One day summer came and never left again.
At first, the people were okay with this. They liked this. After all, the winter had been harsh. Cruel. So dark, so cold, filled with the calls of wolves both plaintive and hungry. The people had always liked summer better. Summer was bright, and cheerful, and so full of bounty that when the days did not shorten and the evenings did not become so cool and the leaves did not begin to turn and fall they were happy, and threw joyous celebrations every week it lasted.
For a long while they still loved it. They did not know for how long, because without the turning of the seasons it became hard to track time. This did not seem like a reason to worry, though. Soon, they built new calendars, marking off the days on the wall or particularly large trees. This new summer was bringing challenges, yes, but nothing the clever people could not fix with their ingenuity.
After their calendars marked over a thousand days of summer, enthusiasm began to wane. It was always growing season, which was a good thing because it meant they did not have to worry about starving the way they had done in those brutal winters. But…it was always growing season. There was always work to be done. The people soon realized that winters had been a sort of respite to the hard work in the hot days, and now that respite was gone.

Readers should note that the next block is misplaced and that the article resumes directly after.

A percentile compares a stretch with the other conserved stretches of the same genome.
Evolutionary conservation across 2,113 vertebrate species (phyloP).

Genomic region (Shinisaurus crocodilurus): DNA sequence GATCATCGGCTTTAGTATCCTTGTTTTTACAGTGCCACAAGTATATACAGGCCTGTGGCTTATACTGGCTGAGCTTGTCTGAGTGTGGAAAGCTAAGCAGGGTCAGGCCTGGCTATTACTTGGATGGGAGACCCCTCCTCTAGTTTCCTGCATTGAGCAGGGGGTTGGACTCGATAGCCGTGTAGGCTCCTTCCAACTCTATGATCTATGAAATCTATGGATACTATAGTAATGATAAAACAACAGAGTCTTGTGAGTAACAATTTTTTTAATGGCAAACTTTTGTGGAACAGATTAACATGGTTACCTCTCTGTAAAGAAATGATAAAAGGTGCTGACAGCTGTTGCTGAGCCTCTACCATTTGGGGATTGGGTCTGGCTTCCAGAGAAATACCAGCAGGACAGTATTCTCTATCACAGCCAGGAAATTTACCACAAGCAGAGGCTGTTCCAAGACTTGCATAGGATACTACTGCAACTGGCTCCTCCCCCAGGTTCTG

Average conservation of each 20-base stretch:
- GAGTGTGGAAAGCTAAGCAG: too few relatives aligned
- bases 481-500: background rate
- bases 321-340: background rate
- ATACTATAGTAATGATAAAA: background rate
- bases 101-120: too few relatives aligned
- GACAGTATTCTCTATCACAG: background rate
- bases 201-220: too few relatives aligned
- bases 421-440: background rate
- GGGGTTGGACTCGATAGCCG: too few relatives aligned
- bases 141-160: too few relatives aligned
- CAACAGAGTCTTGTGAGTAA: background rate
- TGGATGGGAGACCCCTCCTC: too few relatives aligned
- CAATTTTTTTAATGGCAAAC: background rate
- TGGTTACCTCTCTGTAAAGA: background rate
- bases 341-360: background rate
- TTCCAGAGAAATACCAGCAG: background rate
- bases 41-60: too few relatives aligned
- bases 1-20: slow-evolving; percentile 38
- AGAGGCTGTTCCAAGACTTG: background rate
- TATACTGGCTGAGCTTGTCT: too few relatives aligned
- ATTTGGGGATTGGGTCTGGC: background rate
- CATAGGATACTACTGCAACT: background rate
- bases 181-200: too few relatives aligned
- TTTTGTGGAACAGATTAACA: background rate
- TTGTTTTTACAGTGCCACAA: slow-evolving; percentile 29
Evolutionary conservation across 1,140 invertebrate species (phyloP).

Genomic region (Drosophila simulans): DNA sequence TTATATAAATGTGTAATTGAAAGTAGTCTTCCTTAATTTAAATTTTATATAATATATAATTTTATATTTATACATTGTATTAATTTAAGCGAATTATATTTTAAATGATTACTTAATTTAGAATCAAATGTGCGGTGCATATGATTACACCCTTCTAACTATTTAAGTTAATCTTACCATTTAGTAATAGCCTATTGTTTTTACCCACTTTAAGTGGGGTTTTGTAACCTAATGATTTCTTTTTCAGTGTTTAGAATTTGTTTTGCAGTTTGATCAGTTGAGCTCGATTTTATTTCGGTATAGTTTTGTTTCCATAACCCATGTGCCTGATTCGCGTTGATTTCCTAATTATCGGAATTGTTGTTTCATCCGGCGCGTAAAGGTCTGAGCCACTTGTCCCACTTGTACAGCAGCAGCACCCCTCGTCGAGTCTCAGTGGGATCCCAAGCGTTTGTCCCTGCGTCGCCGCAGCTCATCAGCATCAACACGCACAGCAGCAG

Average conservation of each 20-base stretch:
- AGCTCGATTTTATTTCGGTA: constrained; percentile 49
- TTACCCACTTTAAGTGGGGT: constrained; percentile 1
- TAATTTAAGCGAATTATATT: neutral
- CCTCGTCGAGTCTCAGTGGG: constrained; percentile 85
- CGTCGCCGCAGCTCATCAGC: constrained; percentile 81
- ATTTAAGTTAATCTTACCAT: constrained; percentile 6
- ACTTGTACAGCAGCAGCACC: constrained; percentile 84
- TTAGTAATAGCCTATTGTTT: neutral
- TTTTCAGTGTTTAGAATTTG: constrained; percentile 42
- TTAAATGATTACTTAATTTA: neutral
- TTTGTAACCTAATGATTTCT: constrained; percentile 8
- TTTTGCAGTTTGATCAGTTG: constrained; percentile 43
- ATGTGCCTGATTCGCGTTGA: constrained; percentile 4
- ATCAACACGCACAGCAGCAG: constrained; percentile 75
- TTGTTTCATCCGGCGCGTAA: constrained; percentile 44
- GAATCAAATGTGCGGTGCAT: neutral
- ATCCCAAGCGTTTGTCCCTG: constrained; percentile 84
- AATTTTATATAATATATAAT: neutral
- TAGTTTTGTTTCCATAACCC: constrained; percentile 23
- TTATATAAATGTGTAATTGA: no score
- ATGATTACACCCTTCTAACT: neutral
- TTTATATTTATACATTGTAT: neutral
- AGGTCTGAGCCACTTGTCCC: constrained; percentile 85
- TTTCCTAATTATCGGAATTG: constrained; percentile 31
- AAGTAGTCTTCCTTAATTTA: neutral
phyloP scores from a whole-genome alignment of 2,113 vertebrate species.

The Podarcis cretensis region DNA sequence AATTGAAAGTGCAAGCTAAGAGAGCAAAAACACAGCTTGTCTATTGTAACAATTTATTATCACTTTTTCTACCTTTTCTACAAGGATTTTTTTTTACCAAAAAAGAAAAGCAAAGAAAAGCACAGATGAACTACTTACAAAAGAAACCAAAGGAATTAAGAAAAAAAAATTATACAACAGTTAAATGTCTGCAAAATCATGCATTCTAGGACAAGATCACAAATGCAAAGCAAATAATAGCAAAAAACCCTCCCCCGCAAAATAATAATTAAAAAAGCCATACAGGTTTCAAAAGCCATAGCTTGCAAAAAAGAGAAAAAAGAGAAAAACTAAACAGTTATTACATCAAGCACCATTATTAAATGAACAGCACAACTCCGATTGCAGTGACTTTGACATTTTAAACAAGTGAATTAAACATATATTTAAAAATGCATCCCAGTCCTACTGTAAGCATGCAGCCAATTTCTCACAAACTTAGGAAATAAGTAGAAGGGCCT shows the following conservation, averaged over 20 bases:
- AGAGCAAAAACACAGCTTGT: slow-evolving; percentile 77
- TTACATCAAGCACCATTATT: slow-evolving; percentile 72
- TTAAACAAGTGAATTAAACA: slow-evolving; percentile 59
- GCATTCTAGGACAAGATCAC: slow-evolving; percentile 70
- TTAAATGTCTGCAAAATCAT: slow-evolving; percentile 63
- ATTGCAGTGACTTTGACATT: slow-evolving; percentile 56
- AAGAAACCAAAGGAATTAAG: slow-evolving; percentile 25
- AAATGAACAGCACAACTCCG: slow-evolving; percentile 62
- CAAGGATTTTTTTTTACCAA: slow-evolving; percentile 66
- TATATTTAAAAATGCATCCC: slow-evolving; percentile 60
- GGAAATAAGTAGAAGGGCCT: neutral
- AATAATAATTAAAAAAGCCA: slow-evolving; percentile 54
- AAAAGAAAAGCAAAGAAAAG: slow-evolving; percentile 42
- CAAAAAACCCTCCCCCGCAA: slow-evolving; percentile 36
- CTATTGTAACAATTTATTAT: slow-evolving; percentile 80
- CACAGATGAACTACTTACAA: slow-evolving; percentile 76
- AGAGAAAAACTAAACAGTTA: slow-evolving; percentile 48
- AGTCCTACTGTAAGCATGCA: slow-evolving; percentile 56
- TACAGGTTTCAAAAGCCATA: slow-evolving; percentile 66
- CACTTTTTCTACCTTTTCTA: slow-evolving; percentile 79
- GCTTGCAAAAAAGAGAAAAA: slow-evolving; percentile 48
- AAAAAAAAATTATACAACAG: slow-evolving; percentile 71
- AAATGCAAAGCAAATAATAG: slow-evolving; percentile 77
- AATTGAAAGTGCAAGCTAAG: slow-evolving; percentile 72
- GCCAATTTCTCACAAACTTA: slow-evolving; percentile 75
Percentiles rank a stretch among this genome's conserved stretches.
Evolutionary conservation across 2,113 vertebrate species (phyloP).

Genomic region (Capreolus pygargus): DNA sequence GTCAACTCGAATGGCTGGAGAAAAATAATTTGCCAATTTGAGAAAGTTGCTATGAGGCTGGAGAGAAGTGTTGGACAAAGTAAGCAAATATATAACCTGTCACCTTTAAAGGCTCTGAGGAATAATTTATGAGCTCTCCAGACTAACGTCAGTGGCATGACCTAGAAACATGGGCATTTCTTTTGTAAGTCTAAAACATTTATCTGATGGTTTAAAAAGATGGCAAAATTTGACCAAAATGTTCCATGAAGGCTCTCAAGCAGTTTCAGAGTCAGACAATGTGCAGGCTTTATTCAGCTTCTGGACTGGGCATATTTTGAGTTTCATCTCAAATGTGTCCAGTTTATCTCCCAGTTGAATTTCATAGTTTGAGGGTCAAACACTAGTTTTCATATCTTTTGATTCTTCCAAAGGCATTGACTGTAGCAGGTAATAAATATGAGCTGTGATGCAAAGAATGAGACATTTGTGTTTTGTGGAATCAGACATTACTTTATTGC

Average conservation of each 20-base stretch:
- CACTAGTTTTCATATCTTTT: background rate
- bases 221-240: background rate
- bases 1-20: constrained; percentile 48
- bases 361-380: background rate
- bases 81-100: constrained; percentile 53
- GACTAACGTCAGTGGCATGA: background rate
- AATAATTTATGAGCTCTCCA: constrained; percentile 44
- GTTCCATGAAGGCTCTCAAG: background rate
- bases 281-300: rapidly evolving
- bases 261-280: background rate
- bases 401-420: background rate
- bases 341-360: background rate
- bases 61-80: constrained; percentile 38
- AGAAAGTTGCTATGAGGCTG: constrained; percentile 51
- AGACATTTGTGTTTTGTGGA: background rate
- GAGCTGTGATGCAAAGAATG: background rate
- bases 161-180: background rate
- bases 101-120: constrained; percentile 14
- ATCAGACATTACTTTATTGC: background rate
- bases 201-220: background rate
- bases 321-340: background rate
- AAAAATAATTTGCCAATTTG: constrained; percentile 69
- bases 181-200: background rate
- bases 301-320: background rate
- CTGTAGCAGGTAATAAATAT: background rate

And the hot days! Oh, how the hot days marched on. Strong sun, small breezes, close air. The heat marched on and on into the night, leaving barely any of the cool hours left in the darkest parts of the night. Warmth would start creeping in again before the sky was even light to the east. Soon, even that was gone. It was warm all the time.
Then hot all the time.
Except, of course, for the storms.
Savage summer storms that rolled across plains and mountains and crops as though none of it could slow them down or stand in their way. Pelted their precious rows of corn and wheat and leafy greens with hail the size of apples, punching through leaves and knocking down stems. The people did not want to admit it to each other except when they were mostly alone, groups of two or three, hidden in the middle of otherwise empty fields or down in root cellars:
The storms were getting worse.
It’s funny, the things that start slow and end fast. Within another hundred days of summer the people were begging for winter. The darkness to give their eyes rest, the cold so they could cuddle up with each other for warmth, even the plaintive calls of the wolves were missed.
Fall, the people would say, we would settle for a fall.
But even fall was out of reach.
Eventually, the people left. Searching for winter. And if they found it, the lands of eternal summer couldn’t say.